Playwrights Canada Press is Canada’s largest publisher of drama. They publish plays of various genres from writers across the country as well as books about Canadian theatre and its history.
Why Playwrights loves The Unplugging
The story is riveting, told poetically through Yvette Nolan’s sparing use of language and dialogue that first attracted us to this play. The relationship between the two main characters is immediately evident in the way they speak to one other—they’re close, and fearlessly honest—and as a reader we fell in love with their struggle. As with any play, the story is told primarily through the dialogue and Yvette takes us through an emotional journey without it becoming overwrought or melodramatic. Also, she had us at “post-apocalyptic.”
Why they think you should read The Unplugging
The first lines of The Unplugging are stage directions that perfectly describe the setting. We discover the main characters, Bern and Elena, moving across a snowy nighttime landscape. As the opening scene unfolds we learn these are two old women exiled from a community of survivors because it’s assumed their age will hinder the group. As the play progresses we find their wisdom, and especially the traditional knowledge they share from the experiences of their ancestors, make them well-suited to survival after the end of the world. If you’ve never read a play before, this is a great place to start.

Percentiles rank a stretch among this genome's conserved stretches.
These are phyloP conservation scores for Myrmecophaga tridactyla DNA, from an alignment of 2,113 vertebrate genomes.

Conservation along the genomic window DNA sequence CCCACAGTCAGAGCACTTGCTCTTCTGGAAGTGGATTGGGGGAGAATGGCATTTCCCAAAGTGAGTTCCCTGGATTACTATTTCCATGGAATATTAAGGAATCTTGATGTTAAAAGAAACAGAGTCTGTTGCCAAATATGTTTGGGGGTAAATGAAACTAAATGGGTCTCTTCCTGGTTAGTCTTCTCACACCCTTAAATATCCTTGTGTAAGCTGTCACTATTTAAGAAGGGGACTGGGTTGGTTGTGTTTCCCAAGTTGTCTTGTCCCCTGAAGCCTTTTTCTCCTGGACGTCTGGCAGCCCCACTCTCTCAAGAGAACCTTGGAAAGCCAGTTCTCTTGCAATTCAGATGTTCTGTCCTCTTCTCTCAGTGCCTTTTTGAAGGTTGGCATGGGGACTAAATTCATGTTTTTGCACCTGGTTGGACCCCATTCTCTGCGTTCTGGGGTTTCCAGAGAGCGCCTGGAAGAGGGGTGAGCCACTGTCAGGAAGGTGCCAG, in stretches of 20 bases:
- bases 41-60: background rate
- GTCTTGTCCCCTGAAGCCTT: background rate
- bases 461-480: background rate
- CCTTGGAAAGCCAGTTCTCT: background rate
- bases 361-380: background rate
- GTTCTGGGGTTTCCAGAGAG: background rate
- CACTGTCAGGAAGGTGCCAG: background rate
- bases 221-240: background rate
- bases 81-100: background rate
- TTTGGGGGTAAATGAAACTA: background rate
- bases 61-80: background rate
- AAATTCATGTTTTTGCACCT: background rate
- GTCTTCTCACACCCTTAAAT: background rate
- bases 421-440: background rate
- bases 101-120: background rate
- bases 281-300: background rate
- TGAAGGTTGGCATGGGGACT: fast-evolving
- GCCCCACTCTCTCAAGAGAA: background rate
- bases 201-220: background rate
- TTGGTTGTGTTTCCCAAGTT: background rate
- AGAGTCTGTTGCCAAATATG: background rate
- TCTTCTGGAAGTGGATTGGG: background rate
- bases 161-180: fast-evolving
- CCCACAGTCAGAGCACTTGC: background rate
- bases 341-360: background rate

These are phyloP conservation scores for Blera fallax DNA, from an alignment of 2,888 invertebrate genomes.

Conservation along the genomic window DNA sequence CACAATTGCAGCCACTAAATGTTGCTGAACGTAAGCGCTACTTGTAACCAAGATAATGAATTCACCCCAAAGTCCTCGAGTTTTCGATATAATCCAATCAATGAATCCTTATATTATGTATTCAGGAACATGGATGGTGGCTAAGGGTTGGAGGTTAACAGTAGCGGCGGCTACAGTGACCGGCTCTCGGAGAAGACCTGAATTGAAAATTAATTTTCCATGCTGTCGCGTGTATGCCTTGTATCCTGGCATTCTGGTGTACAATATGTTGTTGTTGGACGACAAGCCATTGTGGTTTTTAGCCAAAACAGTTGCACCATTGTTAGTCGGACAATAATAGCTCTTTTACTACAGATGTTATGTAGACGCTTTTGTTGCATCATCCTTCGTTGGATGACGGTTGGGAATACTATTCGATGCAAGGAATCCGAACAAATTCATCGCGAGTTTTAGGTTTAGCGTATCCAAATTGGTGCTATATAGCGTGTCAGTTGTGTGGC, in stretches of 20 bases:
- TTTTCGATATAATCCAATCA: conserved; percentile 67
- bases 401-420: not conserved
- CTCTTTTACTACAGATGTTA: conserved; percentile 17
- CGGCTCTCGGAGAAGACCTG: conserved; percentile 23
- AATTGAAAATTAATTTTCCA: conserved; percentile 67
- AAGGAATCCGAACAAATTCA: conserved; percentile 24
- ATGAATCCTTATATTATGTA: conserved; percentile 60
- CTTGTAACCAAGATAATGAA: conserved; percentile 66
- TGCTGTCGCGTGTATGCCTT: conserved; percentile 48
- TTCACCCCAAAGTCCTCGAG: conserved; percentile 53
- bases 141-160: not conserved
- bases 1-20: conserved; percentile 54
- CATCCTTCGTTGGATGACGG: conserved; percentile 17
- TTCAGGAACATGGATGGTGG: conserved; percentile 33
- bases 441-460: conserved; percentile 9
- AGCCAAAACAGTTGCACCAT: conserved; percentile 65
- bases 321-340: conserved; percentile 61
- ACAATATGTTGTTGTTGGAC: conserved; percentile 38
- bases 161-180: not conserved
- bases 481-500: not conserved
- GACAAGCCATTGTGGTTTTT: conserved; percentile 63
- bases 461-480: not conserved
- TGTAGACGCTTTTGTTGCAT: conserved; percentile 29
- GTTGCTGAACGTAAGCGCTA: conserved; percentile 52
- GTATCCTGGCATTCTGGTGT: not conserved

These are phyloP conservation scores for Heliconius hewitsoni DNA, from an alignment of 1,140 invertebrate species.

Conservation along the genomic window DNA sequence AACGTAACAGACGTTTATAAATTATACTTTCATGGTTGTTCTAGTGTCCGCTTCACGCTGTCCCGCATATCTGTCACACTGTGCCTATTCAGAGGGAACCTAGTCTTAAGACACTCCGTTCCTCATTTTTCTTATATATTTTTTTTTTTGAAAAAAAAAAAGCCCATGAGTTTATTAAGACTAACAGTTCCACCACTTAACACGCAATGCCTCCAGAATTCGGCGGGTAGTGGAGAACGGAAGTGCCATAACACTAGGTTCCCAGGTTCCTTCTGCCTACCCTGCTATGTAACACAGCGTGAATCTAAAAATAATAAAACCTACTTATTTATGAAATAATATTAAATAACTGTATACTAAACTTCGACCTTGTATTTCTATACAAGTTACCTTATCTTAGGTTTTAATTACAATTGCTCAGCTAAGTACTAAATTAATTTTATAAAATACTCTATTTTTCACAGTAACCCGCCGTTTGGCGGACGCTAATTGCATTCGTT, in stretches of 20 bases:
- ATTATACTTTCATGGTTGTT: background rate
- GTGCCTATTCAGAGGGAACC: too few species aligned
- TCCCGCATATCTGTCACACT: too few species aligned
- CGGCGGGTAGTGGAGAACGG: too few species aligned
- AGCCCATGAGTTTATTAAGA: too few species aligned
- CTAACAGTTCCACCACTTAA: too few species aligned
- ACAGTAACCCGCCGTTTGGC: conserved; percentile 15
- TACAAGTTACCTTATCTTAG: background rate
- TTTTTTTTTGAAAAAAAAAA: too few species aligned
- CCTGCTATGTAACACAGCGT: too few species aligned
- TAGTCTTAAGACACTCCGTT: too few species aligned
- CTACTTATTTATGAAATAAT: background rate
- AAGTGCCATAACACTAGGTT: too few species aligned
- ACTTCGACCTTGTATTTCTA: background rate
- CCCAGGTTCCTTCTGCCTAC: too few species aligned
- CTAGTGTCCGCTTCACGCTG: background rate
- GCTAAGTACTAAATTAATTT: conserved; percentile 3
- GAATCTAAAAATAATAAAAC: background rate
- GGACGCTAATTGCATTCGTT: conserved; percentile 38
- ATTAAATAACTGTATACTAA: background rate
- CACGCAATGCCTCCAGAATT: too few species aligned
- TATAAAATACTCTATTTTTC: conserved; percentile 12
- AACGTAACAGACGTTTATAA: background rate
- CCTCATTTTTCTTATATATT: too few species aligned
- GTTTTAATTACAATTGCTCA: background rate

Thank you to Playwrights Canada and Yvette Nolan for taking part! Check out our other Canada reads indies selections here.
Edited from the original post, published on the LPG blog
All Lit Up is produced by the Literary Press Group and LitDistCo. LPG and LitDistCo acknowledge the financial support of the Department of Canadian Heritage, the Canada Council for the Arts, and the Ontario Arts Council.
All views expressed by bloggers and contributors to the All Lit Up blog are their own and do not necessarily reflect the opinions of All Lit Up or the Literary Press Group.
All Lit Up acknowledges we are hosted on the lands of the Mississaugas of the Credit, the Anishinaabeg, the Haudenosaunee, and the Wendat. We also recognize the enduring presence of all First Nations, Métis and the Inuit people, and we are grateful to have the opportunity to meet and work on this territory.